Wisconsin hospitals made $4 billion last year, 84% more than the previous year, as federal COVID-19 relief funds flowed, the stock market boosted investments and patients returned for care delayed early in the pandemic, according to a new report.
But the state’s large health systems saw operating margin losses of 0.4% during the first half of this year, compared with gains of 4.5% last year, in part because staff burnout is requiring more hiring and inflation is driving up wages and the cost of supplies, the Wisconsin Hospital Association said in the report released Tuesday.
“Thank God for 2021 because 2022 is taking that all back,” said Brian Potter, WHA’s chief operating officer. COVID-19, which also hit hospitals hard financially in 2020, has been “a roller-coaster ride,” he said. “How quickly things can change.”
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The state picture mirrors challenges being seen nationally, according to a report last month by the Chicago-based consultant Kaufman Hall. Its survey of medical providers this year found 98% are raising starting wages and 66% are running facilities at less than capacity because of staffing shortages.
UW Health, which is building a $438 million, six-story clinic on Madison’s Far East Side, benefitted from the positive financial picture last year.
UW Hospital had the highest net income of the state’s 152 reporting hospitals, with $429.1 million, for an operating margin of 9.1%, according to WHA. The hospital also had the highest net income in fiscal 2020, with $201.5 million, for an operating margin of 5.1%.
SSM Health St. Mary’s Hospital in Madison, which in February opened a $75 million, five-story clinic on Madison’s South Side, had net income of $78 million last year, for an operating margin of 10.8%. That was down from a gain of $109.9 million, and an operating margin of 17.9%, the previous year.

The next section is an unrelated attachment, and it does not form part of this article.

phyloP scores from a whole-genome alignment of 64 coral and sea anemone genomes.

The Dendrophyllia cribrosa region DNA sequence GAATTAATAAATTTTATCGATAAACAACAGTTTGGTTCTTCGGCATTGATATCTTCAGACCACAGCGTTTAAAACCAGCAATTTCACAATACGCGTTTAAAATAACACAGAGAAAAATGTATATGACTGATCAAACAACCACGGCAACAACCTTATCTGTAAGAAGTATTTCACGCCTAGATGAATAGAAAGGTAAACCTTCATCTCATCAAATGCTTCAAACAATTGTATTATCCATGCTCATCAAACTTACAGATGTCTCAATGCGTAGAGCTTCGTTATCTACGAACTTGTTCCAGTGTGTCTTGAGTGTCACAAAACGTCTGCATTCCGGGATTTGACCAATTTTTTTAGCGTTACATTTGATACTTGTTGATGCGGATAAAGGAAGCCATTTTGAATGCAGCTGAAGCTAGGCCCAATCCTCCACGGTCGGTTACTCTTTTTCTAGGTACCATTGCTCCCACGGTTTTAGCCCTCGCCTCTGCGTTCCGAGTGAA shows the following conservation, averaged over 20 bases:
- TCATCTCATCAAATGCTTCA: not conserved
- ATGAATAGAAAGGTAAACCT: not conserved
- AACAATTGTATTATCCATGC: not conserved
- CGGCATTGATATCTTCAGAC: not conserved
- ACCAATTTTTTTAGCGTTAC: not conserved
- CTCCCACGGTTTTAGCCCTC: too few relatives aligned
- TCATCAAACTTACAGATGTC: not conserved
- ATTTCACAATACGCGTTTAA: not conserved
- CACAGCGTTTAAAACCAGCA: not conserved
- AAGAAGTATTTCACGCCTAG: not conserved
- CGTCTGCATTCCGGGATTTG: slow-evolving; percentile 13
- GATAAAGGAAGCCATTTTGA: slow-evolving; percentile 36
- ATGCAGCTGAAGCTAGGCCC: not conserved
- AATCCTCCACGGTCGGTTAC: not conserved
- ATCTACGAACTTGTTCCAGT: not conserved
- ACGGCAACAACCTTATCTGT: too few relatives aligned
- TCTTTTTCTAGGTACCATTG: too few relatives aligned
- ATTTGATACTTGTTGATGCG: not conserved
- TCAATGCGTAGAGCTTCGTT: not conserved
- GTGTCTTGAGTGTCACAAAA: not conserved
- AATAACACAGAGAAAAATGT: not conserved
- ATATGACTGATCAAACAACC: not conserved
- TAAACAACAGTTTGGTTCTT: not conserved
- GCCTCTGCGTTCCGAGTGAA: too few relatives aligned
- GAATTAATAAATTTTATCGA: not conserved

UnityPoint Health-Meriter, which has a joint operating agreement with UW Health, had net income last year of $86.2 million, for an operating margin of 4.1%. In 2020, the hospital made $67.3 million, for an operating margin of 4.5%.
The margins are influenced by when hospitals reported receiving one-time COVID-19 relief funds. Hospitals in the state collectively received $1.5 billion.
Last year, at the state’s large health systems, hospitals had average operating margins of 10.5%. But the margins for the health systems overall were 4.5%. The difference reflects services, such as nursing homes, home health care and dialysis centers, which can lose money.
“The hospital side makes sure that there’s access to those money-losing services through the system,” Potter said.
The vast majority of hospitals in Wisconsin are nonprofits, but they need operating margins sufficient to reinvest in services and secure loans for capital projects, Potter said.
Medicare accounted for 46.2% of patient revenue at Wisconsin hospitals last year, with commercial insurance accounting for 33.9% and Medicaid making up 14.8%.
The hospitals provided $520 million in charity care, or free or discounted care for patients with low incomes who qualify. That was down from $600.7 million in fiscal 2020. The figures represent 1.1% of unpaid charges last year and 1.5% in 2020, compared with 4.6% going to charity care in 1993, the report said.